CROTEAU: Traveling is an absolute necessity for my work. I will often make notes of places I have passed so I can return later to photograph them. I will then wait to find specific lighting and skies in order to reference the Hudson River School. Since spaces of dross are everywhere, I sometimes do not have to travel far to make photographs. Many of the photographs in “Unnatural Wonders” were taken in the city of Providence, R.I.

Q.”Unnatural Wonders” is shot with a large format camera. There is such a rich history of landscape photographers who have trekked through the landscape with their large format cameras. Photographers like Eadweard Muybridge come to mind. Do you work predominately in large format? What is it like to shoot with such a large camera?

CROTEAU: I work primarily with 4×5 and 8×10 cameras. I feel they are a necessity to my work. The way the camera functions allows for precision control of the composition. The camera obscura that is reflected onto the ground glass upside down aids this process. It allows me to see the world more abstractly, breaking the world down into shapes and forms. The heavy weight and need for a tripod slows down the speed in which a photograph can be taken. This is a good thing as it makes me have to think about the photograph before I take it. I pre-visualize my frame imposed upon the world before I make a photograph. Using a view camera makes me have to think about my perspective and how the frame will change if I move the tripod a certain way.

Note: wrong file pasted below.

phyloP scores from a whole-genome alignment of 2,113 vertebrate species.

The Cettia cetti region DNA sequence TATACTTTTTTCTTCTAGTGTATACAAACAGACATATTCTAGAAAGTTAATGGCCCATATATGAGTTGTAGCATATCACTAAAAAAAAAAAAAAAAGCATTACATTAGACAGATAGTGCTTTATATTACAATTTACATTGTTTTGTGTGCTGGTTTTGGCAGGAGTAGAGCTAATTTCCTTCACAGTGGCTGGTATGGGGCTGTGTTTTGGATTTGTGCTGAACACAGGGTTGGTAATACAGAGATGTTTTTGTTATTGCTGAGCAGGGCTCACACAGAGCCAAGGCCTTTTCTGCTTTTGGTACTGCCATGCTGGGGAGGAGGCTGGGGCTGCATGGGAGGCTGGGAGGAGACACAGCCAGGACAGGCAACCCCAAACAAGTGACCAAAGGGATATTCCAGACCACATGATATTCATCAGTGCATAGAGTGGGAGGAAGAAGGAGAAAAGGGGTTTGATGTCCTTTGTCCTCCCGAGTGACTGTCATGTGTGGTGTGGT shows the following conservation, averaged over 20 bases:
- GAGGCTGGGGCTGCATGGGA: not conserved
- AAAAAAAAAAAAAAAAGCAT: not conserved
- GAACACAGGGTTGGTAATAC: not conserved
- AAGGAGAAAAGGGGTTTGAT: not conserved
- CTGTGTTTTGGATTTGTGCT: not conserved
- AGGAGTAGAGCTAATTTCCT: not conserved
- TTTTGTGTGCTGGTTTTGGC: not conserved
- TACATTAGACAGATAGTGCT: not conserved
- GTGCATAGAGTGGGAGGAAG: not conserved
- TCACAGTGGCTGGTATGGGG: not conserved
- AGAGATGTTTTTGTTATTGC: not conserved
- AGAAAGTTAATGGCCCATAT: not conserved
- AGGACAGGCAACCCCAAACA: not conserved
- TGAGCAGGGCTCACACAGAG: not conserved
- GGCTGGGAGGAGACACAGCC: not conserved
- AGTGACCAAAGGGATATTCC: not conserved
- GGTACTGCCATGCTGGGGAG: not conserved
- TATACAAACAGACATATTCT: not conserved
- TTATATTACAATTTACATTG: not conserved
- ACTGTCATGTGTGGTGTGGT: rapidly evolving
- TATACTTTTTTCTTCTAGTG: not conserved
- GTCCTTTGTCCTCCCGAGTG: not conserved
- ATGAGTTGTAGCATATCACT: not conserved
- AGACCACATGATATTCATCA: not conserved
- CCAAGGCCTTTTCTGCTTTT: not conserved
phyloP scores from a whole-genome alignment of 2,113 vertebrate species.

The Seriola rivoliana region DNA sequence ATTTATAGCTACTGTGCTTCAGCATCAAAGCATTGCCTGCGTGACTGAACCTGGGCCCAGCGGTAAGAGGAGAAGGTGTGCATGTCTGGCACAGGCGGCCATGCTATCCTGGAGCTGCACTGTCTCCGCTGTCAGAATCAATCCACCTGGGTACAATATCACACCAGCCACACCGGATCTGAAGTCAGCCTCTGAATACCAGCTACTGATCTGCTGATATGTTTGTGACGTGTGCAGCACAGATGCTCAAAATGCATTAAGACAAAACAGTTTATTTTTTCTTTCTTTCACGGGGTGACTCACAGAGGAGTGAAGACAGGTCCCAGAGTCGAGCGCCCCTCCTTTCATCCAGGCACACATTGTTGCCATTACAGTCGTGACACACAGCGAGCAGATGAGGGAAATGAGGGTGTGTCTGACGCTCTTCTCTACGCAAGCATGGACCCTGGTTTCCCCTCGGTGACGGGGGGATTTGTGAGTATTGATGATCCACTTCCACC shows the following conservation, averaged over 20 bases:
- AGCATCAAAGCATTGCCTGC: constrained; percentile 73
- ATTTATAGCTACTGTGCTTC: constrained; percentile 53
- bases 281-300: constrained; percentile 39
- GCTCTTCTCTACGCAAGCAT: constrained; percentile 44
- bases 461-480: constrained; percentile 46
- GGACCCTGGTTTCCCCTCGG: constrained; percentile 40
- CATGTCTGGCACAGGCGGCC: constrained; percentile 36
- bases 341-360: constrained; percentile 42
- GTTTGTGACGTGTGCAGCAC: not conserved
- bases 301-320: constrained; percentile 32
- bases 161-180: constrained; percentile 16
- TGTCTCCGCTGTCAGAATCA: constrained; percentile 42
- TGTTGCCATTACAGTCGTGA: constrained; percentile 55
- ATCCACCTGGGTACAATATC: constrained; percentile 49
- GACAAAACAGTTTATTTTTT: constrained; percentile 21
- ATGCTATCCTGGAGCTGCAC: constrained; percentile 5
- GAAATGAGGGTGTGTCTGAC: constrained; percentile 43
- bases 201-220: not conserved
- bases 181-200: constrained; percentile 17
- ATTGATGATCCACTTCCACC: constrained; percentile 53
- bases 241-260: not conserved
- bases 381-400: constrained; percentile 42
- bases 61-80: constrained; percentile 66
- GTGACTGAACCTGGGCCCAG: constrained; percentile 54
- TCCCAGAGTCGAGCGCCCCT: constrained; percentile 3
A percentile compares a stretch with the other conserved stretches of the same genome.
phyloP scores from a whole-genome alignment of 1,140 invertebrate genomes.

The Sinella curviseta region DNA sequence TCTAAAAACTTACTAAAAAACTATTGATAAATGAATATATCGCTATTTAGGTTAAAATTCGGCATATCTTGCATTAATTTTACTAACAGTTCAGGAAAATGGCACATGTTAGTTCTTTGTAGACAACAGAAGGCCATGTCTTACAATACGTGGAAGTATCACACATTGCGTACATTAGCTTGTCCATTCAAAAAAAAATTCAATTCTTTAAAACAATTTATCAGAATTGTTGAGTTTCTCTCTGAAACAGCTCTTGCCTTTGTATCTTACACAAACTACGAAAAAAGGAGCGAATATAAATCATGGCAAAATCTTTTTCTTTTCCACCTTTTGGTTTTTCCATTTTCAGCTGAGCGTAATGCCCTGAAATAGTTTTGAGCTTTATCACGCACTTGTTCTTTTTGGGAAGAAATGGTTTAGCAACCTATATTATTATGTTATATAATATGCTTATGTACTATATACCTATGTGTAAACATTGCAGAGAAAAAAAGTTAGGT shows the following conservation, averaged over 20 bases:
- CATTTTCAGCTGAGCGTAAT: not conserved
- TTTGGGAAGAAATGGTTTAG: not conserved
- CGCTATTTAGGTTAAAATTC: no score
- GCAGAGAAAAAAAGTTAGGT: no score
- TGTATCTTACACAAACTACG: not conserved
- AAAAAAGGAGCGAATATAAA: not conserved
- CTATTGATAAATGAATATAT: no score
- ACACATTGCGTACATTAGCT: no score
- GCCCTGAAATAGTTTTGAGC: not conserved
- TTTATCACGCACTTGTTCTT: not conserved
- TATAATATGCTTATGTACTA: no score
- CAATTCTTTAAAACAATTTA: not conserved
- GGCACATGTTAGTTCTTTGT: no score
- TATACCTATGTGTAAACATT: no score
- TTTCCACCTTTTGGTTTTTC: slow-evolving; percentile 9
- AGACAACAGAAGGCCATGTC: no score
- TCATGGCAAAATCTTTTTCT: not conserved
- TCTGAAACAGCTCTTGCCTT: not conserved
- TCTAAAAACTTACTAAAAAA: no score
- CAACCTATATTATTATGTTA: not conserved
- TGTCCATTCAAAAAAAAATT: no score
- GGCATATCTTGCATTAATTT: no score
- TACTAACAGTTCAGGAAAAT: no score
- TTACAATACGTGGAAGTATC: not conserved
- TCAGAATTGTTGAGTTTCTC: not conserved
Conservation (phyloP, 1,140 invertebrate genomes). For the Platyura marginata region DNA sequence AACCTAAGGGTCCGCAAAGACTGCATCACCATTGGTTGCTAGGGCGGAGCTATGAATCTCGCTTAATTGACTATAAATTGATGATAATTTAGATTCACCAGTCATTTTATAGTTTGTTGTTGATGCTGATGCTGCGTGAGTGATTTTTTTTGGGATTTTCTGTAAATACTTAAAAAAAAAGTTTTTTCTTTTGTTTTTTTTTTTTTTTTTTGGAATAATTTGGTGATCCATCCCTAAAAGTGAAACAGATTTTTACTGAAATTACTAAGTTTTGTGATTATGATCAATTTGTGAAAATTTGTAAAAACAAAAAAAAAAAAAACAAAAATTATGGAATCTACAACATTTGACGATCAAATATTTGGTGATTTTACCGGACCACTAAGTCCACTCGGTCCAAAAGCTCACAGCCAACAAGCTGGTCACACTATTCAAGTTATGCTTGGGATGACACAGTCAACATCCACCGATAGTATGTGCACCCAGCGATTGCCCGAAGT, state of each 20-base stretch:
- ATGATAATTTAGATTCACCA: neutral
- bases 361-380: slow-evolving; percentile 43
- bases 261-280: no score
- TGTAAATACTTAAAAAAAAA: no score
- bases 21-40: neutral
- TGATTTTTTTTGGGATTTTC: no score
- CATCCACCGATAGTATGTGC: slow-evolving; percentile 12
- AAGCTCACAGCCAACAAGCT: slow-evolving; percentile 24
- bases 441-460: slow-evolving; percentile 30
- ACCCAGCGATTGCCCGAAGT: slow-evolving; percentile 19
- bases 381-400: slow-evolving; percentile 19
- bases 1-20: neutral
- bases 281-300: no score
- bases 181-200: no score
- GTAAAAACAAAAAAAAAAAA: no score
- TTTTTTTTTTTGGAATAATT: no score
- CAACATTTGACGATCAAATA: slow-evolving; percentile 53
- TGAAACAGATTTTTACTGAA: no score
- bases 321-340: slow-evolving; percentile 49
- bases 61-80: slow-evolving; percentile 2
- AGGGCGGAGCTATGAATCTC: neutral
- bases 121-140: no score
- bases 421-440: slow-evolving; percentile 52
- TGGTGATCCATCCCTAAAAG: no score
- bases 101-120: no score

Q. What is next for you? Do you have any exciting news you would like to share?

CROTEAU: I am continuing to work on “Unnatural Wonders.” I see “Unnatural Wonders” as an overarching series that will contain multiple subsections. The first part is called “Mountains.” It contains photographs from my time at RISD and focuses on mountainous forms found spaces of dross. The second part, which I am currently editing and sequencing, is called “Aerial Views.” It contains photographs that seem as if they have been taken from some sort of aerial craft. The third part, which is also currently being edited and sequenced, is called “Interglacial.” The project contains photographs of a single space from last winter. I photographed snow in the form of a mountainous range. The project shows a process of change as the form melts away turning from snowy peaks into decrepit mounds of dirt and garbage. This transition references thousands of years occurring as the earth shifts from the Holocene epoch into the theorized Anthropocene epoch of today.

Peter received his Masters of Fine Arts in Photography from Rhode Island School of Design in 2012 and his Bachelors of Science in Photography from Drexel University in 2010. He currently lives and works out of Providence, R.I.